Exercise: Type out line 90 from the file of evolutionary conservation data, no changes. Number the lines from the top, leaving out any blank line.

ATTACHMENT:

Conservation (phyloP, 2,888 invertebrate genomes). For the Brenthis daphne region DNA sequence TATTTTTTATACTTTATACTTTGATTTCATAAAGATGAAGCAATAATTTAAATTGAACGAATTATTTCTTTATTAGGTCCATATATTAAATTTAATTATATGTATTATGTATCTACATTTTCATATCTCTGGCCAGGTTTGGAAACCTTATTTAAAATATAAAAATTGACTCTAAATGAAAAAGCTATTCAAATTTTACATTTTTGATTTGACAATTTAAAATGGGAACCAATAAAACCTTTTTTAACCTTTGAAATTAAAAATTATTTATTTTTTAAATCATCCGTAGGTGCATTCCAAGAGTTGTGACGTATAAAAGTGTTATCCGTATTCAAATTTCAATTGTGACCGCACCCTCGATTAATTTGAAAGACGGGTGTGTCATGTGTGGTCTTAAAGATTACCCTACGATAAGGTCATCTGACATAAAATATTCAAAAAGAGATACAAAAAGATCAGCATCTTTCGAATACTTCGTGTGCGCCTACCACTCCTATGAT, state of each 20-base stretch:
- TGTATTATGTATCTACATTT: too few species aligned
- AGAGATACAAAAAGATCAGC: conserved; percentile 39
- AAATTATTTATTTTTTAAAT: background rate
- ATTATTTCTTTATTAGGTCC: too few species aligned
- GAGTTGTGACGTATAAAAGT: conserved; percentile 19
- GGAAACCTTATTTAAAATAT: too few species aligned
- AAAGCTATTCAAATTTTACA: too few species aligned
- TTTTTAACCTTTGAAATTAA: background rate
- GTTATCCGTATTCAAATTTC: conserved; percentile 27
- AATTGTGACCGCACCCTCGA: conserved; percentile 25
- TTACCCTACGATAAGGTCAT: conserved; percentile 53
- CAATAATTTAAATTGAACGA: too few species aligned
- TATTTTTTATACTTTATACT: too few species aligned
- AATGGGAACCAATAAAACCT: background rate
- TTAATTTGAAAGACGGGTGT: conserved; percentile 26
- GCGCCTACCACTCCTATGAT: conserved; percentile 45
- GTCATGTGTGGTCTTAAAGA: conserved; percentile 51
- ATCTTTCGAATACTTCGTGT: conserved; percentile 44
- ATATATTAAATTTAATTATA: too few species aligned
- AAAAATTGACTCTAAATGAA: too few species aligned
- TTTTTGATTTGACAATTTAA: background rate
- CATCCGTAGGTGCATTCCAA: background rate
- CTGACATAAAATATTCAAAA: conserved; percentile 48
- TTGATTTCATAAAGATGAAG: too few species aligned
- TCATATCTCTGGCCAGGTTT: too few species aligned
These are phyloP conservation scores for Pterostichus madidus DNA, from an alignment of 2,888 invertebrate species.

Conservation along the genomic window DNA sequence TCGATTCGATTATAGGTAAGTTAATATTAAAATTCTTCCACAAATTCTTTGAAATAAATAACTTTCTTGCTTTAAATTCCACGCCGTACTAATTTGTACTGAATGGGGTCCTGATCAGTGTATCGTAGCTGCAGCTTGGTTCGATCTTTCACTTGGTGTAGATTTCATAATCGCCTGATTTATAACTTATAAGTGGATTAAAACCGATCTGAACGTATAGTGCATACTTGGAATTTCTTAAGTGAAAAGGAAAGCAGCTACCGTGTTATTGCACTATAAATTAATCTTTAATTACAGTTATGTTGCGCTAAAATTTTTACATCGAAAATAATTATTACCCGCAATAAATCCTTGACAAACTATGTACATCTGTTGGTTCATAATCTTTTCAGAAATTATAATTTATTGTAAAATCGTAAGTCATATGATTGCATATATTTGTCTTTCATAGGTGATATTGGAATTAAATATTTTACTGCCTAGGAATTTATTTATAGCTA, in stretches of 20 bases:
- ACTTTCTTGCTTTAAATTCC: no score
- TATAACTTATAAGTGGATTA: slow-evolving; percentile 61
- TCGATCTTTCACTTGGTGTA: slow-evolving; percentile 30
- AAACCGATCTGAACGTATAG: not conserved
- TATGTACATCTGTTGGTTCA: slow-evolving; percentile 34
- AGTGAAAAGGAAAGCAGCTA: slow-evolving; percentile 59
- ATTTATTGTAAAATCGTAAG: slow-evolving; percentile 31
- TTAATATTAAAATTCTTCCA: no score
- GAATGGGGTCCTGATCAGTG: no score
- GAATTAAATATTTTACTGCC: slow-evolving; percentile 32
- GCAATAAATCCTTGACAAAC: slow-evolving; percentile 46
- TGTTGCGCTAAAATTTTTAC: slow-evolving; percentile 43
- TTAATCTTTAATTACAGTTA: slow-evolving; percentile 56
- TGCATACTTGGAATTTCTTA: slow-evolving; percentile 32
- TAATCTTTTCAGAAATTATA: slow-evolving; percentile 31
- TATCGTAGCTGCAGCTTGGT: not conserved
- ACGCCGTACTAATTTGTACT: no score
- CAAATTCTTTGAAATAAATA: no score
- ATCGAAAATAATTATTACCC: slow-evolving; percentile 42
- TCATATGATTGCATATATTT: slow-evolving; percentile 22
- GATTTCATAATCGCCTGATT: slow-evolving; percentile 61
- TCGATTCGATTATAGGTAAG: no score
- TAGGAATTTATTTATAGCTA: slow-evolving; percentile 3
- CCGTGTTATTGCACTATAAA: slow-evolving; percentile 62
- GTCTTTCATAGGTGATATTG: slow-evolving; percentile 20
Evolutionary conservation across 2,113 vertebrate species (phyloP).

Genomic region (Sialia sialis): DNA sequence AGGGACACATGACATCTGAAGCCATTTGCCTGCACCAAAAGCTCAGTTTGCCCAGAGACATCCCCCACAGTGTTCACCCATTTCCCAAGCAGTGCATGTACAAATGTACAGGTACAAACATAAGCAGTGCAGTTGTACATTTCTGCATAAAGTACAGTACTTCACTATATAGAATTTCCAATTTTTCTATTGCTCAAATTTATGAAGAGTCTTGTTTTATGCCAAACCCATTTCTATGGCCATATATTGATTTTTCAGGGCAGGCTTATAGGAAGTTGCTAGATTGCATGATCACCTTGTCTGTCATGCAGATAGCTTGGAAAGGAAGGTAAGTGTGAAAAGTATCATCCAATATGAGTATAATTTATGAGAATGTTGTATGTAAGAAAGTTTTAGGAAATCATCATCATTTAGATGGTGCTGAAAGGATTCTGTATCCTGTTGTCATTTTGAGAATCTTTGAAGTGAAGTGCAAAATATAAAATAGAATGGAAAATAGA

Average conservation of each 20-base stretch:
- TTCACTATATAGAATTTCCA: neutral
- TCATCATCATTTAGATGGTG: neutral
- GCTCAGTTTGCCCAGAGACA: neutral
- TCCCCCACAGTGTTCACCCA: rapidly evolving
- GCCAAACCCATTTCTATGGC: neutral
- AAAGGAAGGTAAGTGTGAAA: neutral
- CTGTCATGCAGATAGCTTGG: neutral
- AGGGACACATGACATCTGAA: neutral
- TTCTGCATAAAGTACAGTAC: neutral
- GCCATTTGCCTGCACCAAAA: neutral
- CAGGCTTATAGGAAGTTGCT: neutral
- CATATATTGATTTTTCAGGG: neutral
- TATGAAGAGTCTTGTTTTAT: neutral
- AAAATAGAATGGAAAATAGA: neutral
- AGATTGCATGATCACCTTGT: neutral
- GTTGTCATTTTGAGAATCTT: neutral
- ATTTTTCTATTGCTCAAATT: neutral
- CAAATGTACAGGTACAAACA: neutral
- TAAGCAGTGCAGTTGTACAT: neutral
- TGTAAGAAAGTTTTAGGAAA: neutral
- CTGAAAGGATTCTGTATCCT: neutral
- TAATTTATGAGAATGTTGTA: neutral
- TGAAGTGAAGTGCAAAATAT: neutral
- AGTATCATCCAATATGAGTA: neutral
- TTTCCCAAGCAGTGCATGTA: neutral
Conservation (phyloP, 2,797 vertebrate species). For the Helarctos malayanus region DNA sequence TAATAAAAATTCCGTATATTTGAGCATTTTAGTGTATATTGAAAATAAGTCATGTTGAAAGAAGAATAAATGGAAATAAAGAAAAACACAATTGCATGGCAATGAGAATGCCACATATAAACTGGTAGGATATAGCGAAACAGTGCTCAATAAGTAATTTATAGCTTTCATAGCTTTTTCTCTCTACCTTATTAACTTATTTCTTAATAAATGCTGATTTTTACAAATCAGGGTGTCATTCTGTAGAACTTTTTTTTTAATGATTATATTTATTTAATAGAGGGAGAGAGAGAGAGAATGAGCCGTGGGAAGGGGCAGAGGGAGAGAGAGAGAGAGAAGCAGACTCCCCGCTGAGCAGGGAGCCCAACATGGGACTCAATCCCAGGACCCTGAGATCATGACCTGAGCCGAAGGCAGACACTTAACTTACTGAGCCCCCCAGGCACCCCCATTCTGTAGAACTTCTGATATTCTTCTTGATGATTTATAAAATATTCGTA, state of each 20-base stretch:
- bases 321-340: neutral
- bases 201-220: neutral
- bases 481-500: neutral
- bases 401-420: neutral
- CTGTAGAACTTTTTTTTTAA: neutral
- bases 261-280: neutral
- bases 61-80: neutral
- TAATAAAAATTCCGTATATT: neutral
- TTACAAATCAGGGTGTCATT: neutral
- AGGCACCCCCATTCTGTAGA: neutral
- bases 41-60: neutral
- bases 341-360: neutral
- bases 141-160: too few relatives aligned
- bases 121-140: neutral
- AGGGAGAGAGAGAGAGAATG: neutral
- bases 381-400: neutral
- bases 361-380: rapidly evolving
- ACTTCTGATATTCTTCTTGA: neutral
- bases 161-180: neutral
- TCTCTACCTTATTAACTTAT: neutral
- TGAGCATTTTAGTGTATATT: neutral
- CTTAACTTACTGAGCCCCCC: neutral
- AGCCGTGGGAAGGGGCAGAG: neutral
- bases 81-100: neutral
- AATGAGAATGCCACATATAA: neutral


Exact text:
- TAATAAAAATTCCGTATATT: neutral